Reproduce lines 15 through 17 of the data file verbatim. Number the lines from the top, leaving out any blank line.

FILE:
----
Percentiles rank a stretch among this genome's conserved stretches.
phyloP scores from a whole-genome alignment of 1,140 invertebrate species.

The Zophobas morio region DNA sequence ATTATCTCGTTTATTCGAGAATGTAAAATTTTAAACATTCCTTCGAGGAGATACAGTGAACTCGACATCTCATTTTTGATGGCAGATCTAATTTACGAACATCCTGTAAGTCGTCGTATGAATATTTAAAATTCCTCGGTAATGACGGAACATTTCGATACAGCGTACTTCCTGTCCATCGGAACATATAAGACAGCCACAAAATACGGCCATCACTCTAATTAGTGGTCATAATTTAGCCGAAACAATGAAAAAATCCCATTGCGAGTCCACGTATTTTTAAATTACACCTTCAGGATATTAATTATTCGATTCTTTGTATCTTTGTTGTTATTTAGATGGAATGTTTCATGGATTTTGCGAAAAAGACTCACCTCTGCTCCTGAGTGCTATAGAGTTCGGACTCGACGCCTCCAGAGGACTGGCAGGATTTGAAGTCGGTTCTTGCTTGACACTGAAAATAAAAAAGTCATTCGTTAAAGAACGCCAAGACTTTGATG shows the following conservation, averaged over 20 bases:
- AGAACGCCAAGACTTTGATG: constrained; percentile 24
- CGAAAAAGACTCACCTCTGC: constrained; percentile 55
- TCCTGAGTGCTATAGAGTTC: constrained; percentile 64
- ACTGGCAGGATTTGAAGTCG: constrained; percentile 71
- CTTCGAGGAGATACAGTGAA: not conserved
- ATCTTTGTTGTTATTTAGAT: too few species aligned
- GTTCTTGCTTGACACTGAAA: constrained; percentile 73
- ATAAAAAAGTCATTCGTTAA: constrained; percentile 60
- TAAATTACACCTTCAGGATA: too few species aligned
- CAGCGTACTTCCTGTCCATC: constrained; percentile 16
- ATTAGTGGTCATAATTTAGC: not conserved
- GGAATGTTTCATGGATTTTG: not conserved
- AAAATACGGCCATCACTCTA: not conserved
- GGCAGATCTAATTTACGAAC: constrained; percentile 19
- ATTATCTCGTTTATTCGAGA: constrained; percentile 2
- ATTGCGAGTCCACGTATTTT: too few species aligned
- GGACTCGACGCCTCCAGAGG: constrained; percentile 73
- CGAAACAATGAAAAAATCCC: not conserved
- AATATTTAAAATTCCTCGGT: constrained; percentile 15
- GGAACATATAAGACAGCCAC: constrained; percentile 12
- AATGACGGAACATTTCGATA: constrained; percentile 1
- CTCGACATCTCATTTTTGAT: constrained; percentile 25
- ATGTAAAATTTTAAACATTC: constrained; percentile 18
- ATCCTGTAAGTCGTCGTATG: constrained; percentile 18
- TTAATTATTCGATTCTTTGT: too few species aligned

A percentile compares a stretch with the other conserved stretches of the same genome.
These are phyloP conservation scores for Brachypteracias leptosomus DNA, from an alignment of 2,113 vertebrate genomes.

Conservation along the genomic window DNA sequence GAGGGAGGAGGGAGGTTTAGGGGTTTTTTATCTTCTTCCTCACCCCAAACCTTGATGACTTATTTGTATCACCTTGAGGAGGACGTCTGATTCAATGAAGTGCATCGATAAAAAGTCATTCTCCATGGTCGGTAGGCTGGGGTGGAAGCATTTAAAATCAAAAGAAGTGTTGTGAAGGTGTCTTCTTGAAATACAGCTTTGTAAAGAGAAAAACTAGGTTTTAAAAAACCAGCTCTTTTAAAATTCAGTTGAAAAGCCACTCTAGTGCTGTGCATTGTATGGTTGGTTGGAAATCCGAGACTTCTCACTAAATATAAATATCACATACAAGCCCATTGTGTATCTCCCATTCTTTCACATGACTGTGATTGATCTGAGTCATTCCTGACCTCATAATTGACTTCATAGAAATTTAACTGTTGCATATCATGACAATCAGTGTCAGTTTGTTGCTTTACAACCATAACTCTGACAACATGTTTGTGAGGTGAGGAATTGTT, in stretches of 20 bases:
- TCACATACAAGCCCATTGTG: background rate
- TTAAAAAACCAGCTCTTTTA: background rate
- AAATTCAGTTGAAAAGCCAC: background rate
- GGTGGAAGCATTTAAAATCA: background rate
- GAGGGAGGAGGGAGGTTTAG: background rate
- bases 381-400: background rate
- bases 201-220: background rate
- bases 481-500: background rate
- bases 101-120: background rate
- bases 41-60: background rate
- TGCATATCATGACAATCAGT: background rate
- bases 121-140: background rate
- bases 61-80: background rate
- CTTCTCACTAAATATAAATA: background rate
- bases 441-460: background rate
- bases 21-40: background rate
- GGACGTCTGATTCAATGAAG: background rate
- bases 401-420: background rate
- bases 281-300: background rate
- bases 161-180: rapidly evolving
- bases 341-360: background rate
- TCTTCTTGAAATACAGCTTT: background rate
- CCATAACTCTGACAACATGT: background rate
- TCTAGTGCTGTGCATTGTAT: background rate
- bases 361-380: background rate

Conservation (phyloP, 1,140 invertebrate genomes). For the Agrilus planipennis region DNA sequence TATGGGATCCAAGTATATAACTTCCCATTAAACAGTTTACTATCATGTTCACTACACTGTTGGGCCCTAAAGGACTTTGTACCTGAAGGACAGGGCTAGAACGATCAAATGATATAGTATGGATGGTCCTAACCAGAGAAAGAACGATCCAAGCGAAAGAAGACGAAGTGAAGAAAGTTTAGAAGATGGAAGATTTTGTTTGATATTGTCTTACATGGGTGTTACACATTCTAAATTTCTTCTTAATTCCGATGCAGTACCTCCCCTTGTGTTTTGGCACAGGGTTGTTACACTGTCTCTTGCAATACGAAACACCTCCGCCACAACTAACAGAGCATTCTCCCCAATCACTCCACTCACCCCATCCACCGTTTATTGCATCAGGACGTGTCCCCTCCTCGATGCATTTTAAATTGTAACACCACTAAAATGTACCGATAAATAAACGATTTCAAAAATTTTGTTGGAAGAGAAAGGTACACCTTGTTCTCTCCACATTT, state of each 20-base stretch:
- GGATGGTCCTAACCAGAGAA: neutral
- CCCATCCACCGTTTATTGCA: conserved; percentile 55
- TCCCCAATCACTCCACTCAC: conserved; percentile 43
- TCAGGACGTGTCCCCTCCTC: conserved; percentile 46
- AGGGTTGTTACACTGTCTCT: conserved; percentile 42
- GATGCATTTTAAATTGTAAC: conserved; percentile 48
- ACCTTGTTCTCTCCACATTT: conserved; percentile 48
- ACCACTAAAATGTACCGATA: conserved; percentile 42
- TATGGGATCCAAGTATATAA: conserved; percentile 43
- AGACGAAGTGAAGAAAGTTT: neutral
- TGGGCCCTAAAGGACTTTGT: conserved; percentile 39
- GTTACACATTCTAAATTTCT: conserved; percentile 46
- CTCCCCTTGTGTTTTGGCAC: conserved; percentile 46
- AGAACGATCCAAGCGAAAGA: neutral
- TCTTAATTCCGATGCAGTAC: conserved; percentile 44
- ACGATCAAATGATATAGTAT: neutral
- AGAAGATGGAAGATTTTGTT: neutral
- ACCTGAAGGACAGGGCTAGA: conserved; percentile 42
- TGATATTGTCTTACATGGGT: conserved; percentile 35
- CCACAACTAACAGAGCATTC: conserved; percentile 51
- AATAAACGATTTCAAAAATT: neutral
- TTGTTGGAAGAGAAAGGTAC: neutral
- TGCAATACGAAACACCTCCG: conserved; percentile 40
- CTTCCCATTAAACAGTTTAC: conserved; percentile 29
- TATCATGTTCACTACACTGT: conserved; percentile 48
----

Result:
- GGAATGTTTCATGGATTTTG: not conserved
- AAAATACGGCCATCACTCTA: not conserved
- GGCAGATCTAATTTACGAAC: constrained; percentile 19